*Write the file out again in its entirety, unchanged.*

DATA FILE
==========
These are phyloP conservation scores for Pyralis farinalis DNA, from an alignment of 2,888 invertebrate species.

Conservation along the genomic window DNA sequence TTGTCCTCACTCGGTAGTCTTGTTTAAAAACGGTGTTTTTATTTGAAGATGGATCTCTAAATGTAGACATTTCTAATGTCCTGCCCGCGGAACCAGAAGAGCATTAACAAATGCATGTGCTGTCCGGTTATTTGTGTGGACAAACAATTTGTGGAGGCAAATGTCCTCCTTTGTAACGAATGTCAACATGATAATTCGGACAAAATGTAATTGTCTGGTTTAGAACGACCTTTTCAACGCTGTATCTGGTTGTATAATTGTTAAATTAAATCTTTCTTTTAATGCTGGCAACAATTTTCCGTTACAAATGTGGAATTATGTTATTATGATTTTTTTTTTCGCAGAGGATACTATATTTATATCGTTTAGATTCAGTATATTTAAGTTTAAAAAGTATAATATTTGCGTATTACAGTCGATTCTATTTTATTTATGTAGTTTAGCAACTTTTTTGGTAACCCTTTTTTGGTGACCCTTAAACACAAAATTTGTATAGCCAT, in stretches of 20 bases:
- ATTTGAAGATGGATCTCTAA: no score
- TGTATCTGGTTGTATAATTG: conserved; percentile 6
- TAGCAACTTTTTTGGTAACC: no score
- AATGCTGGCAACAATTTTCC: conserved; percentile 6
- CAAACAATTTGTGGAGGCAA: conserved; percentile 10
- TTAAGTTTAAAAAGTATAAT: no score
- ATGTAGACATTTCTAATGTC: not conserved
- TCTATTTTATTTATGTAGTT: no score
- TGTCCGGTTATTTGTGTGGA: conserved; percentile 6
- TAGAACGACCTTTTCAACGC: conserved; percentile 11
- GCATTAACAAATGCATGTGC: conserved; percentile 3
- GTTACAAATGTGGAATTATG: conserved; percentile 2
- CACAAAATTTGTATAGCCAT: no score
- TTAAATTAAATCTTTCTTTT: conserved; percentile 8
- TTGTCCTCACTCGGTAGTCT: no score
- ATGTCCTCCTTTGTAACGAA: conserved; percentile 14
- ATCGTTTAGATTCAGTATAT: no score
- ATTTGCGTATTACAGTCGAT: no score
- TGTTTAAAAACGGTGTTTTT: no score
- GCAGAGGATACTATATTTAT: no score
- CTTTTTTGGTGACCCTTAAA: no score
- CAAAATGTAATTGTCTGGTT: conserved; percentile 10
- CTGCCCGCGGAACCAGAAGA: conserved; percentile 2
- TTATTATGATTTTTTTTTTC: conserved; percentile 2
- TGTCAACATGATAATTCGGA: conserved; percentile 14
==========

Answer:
These are phyloP conservation scores for Pyralis farinalis DNA, from an alignment of 2,888 invertebrate species.

Conservation along the genomic window DNA sequence TTGTCCTCACTCGGTAGTCTTGTTTAAAAACGGTGTTTTTATTTGAAGATGGATCTCTAAATGTAGACATTTCTAATGTCCTGCCCGCGGAACCAGAAGAGCATTAACAAATGCATGTGCTGTCCGGTTATTTGTGTGGACAAACAATTTGTGGAGGCAAATGTCCTCCTTTGTAACGAATGTCAACATGATAATTCGGACAAAATGTAATTGTCTGGTTTAGAACGACCTTTTCAACGCTGTATCTGGTTGTATAATTGTTAAATTAAATCTTTCTTTTAATGCTGGCAACAATTTTCCGTTACAAATGTGGAATTATGTTATTATGATTTTTTTTTTCGCAGAGGATACTATATTTATATCGTTTAGATTCAGTATATTTAAGTTTAAAAAGTATAATATTTGCGTATTACAGTCGATTCTATTTTATTTATGTAGTTTAGCAACTTTTTTGGTAACCCTTTTTTGGTGACCCTTAAACACAAAATTTGTATAGCCAT, in stretches of 20 bases:
- ATTTGAAGATGGATCTCTAA: no score
- TGTATCTGGTTGTATAATTG: conserved; percentile 6
- TAGCAACTTTTTTGGTAACC: no score
- AATGCTGGCAACAATTTTCC: conserved; percentile 6
- CAAACAATTTGTGGAGGCAA: conserved; percentile 10
- TTAAGTTTAAAAAGTATAAT: no score
- ATGTAGACATTTCTAATGTC: not conserved
- TCTATTTTATTTATGTAGTT: no score
- TGTCCGGTTATTTGTGTGGA: conserved; percentile 6
- TAGAACGACCTTTTCAACGC: conserved; percentile 11
- GCATTAACAAATGCATGTGC: conserved; percentile 3
- GTTACAAATGTGGAATTATG: conserved; percentile 2
- CACAAAATTTGTATAGCCAT: no score
- TTAAATTAAATCTTTCTTTT: conserved; percentile 8
- TTGTCCTCACTCGGTAGTCT: no score
- ATGTCCTCCTTTGTAACGAA: conserved; percentile 14
- ATCGTTTAGATTCAGTATAT: no score
- ATTTGCGTATTACAGTCGAT: no score
- TGTTTAAAAACGGTGTTTTT: no score
- GCAGAGGATACTATATTTAT: no score
- CTTTTTTGGTGACCCTTAAA: no score
- CAAAATGTAATTGTCTGGTT: conserved; percentile 10
- CTGCCCGCGGAACCAGAAGA: conserved; percentile 2
- TTATTATGATTTTTTTTTTC: conserved; percentile 2
- TGTCAACATGATAATTCGGA: conserved; percentile 14